. [more inside]
posted by featherboa
on Sep 24, 2007 -
, later named Michelob Presents Night Music, was an NBC late-night television show hosted by Jools Holland and David Sanborn which aired for two seasons between 1988 and 1990 as a showcase for jazz and eclectic musical artists. [YouTubeFilter, via] [more inside]
posted by carsonb
on Sep 16, 2007 -
James Burke does Youtube.
A very conscientious fan has begun creating a wonderful collection of two of James Burke's shows on youtube. There are many episodes up
and more to come of both Connections
and The Day The Universe Changed
. Catch them while you can.
posted by YoBananaBoy
on Jun 11, 2007 -
Charles Nelson Reilly (1931-2007) If, in 1940, you had a lobotomized aunt, an institutionalized father, a racist mother, and were the only gay kid on the block, what do you think the odds would be that you'd end up a Tony winner, a staple of television, and a generational icon? (contains YouTube links)
posted by LinusMines
on May 27, 2007 -
TV in Japan.
A hyper representation of what airs, or has aired on Japanese TV. Ranging from action packed to truly awesome (and from monkeys to ninjas), set your eyes to "dazzled" and brain to "frazzled".
posted by myopicman
on Apr 13, 2007 -
is a TV pilot from the writers of Frasier, Larry Sanders
and King of the Hill
and executive produced by Jon Stewart for Comedy Central. It was turned down by the network but like Nobody's Watching
the makers have turned to YouTube to revive its chances [Parts 1
]. [via TVtattle]
posted by meech
on Mar 27, 2007 -
Make an independent sitcom? These guys did.
On a shoestring budget, a collection of very funny folk have created a 22-minute-long pilot episode of Break a Leg. Heavily influenced by Arrested Development, I found it funnier than most sitcoms I see on TV. The next episode is apparently a few months away.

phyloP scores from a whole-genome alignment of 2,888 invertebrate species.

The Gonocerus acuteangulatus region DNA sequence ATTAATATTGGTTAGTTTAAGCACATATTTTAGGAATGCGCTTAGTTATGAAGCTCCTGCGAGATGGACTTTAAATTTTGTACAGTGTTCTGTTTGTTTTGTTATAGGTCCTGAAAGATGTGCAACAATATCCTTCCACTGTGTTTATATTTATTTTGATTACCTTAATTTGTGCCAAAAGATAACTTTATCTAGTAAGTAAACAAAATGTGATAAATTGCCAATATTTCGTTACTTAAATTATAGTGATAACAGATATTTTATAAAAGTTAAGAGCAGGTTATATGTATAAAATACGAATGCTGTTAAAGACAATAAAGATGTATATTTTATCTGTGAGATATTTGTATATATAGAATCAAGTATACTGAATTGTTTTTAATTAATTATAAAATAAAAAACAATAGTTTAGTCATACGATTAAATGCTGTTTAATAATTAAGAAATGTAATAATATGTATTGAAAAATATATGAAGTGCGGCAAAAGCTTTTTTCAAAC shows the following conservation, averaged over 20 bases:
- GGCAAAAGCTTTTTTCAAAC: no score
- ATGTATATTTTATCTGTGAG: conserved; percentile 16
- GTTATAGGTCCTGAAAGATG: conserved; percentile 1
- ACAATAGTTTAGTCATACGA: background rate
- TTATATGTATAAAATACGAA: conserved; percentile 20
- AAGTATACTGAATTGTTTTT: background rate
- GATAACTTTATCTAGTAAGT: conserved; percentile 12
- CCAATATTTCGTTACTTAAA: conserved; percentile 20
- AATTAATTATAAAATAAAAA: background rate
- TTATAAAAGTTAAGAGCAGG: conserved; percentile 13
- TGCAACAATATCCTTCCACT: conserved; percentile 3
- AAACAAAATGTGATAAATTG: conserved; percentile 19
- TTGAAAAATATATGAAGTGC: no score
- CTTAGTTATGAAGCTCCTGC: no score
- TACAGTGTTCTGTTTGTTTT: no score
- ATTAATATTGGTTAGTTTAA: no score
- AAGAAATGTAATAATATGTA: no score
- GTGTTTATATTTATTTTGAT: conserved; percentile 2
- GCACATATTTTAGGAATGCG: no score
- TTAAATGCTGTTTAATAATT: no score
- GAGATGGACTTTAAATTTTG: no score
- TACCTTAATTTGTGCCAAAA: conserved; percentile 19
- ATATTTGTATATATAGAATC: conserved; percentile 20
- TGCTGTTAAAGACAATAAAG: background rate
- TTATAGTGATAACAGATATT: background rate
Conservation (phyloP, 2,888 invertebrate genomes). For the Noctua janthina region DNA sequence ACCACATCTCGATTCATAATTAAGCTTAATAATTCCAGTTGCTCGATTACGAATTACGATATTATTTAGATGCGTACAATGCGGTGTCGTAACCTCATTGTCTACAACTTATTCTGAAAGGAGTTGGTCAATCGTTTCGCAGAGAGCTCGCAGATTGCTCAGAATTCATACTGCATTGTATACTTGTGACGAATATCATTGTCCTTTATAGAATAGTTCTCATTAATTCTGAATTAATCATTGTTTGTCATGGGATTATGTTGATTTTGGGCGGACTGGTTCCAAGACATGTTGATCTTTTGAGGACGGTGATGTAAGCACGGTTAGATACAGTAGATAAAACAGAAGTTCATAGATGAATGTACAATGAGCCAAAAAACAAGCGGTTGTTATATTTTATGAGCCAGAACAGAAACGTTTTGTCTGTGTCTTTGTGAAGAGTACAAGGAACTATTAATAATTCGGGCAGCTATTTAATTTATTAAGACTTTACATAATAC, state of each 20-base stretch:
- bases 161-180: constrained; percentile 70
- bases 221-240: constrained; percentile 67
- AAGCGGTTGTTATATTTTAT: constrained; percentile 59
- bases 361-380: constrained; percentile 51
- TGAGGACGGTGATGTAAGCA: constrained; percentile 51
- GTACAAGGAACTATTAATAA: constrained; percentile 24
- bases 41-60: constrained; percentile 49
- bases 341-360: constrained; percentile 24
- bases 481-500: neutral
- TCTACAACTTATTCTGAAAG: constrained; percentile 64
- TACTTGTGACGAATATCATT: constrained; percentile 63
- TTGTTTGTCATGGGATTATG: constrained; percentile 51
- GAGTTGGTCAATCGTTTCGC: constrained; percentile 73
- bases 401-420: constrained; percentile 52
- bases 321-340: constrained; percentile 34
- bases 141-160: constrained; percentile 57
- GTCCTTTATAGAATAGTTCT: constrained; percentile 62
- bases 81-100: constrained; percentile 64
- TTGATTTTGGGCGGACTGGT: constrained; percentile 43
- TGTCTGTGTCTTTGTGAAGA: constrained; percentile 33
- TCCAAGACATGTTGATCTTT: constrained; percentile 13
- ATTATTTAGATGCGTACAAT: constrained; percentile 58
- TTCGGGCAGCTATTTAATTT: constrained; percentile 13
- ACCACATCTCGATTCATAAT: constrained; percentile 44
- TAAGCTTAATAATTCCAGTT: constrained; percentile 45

posted by Wataki
on Dec 1, 2006 -
In 2003, Paramount proposed redoing the special effects for the original "Star Trek" series and rereleasing the episodes as "Star Trek Enhanced"
. Two CGI firms redid the effects
for the teaser, the opening credits and title, and the first two acts of The Doomsday Machine
as a proof-of-concept with no changes to the acting or the story. Paramount ultimately decided not to pursue the project, but it's interesting to see how two different CGI firms handled the transporter, phasers, and starship effects.
posted by fandango_matt
on Jun 23, 2006 -
On May 14th, 1967, the new British pop group The Pink Floyd makes one of their first ever TV appearances. Despite a stellar performance of the song Astronomy Domine, the pretentious host of the show, Hans Keller, has nothing good to say about the band. During the interview
(youtube, performance comes first, interview starts about 5:50 in. transcript here.
), he chastises the band for their "continuous repetition", "terribly loud" volume, and their "proportionately a bit boring" sound.
However, it seems that all Hans' show will ever be remembered for is this single interview
. Pink Floyd, on the other hand.. Well, we all know what happened to them
. Syd Barrett, on the other hand, was not so lucky
posted by Afroblanco
on May 29, 2006 -